At this point the cell constricts in the middle, splitting the cell in two (Figure 5b). Two new daughter cells known as primary gametes are produced, containing one chromosome from each homologous pair, but still joined to its sister chromatid (Figure 5c).
Figure 5: The cell splits in two
- Chromosome pairs are pulled to opposite sides of the cell.
- The cell constricts in the middle.
- Two primary gametes are produced, containing one chromosome from each homologous pair, but still joined to its sister chromatid.
The next round of cell division, meiosis II, now begins. Unlike meiosis I, no replication of the chromosomes occurs. Instead the spindle forms and captures the chromosomes, which line up individually at the cell’s centre (Figure 6a). When the spindle contracts the sister chromatids are pulled apart to opposite ends of the cell (Figure 6b). The daughter cells constrict and divide (Figure 6c), producing four new cells called secondary gametes (Figure 6d).
Each of the secondary gametes contains one chromatid from each sister (now called a chromosome), totalling 23 in each. Gametes are haploid, as they contain half the number of chromosomes from the original diploid germ cell. In other words, the germ cell contained two sets (46) of chromosomes and the secondary gametes contain only one set (23).
Thus, at the end of meiosis, four gametes with a haploid genome have been produced from one diploid germ cell.
Figure 6: The stages of meiosis
- Spindle forms and captures the chromosomes, which line up individually at the cell’s centre.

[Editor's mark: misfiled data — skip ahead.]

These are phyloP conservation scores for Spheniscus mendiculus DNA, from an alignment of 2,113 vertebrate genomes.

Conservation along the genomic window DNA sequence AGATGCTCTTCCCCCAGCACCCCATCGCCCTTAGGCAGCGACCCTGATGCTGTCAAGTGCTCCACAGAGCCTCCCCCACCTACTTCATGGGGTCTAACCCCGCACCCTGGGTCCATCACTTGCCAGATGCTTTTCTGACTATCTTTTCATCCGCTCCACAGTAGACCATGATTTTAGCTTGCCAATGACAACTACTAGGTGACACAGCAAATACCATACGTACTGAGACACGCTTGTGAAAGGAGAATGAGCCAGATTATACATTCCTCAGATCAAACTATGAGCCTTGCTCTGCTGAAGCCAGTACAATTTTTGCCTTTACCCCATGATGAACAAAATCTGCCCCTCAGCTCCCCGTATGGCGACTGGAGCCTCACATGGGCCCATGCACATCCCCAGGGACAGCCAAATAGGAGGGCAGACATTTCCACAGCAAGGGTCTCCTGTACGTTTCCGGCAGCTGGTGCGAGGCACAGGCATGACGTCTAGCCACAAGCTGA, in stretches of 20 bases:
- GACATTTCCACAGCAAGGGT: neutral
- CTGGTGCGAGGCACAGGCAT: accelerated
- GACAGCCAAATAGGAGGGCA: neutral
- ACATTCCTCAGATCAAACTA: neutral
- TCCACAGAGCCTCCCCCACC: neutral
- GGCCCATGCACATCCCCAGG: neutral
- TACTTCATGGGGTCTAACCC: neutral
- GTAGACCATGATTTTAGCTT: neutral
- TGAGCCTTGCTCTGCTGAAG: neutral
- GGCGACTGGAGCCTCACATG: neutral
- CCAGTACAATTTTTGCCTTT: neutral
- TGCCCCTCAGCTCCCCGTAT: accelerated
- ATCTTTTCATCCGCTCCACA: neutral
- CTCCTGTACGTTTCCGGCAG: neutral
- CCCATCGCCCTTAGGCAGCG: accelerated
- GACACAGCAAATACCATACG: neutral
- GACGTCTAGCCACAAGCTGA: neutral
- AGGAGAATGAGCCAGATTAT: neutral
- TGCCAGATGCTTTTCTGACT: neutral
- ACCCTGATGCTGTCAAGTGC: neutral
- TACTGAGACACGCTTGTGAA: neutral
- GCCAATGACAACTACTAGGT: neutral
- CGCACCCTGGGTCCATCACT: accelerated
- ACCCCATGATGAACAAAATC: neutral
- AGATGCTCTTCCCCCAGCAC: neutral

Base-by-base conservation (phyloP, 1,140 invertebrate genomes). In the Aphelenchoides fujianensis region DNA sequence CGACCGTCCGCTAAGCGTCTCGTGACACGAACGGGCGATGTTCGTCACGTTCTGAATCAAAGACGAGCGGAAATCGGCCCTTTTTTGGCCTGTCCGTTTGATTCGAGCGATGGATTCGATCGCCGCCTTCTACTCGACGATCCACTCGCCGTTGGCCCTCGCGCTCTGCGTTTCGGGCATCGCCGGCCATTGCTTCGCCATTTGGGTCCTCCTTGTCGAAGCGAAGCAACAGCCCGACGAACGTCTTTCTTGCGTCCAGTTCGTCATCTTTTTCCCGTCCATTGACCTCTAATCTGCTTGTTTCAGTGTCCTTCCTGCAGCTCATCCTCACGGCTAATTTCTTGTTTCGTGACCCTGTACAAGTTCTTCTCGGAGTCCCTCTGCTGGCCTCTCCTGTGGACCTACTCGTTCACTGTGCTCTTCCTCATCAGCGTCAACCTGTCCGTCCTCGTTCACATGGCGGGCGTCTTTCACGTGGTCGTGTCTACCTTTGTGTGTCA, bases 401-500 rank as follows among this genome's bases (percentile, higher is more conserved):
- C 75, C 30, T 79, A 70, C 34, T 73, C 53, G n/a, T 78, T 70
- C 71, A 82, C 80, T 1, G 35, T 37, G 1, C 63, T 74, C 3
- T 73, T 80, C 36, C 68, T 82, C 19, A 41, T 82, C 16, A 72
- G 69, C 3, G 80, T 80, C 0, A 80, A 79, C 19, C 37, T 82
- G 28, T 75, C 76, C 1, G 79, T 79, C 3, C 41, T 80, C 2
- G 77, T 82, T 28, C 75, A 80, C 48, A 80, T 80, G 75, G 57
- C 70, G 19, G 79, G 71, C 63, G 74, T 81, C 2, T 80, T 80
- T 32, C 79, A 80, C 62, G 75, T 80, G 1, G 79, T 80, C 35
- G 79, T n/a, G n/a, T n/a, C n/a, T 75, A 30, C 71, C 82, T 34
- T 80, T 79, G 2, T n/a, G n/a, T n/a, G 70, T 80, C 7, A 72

- The spindle contracts and the sister chromatids are pulled apart to opposite ends of the cell.
- The daughter cells constrict and divide.
- Four new cells called secondary gametes are produced.
Differences between the sexes in meiosis
The formation of a sperm and egg is similar, although there are some differences.
For instance, the production of sperm, called spermatogenesis, begins at the onset of puberty and follows the processes described above, resulting in four gametes each time.
The production of eggs, called oogenesis, on the other hand begins when the individual is still in the womb, but then stops at the early stages of meiosis I. Once puberty is reached, meiosis continues. However, due to the different way the cells divide during oogenesis, only one functioning gamete is produced per meiosis.
The cell that forms from the fusion of the sperm and egg is called a zygote. The zygote contains a full complement of chromosomes, and it is from this cell that the embryo develops and grows. For this to occur, the zygote must undergo a different type of cell division called mitosis.
How we inherit genomic information
Watch the following video for a summary of both meiosis and mitosis.
- Meiosis is a type of cell division by which gametes – eggs and sperm – are formed.
- It includes two rounds of cell division to produce four haploid cells from a single diploid cell.
- Several processes during meiosis ensure the genomic material is ‘mixed up’ to ensure the resulting zygote contains a unique genome.
- At the point of fertilisation, the haploid sperm and egg fuse to form a diploid zygote.
- HEE Genomics Education Programme: Genomics 101: Inheriting Genomic Information course
¹ Crismani W, Mercier R. ‘What limits meiotic crossovers?‘. Cell Cycle 2012: volume 11, issue 19, pages 3527-3528. doi: 10.4161/cc.21963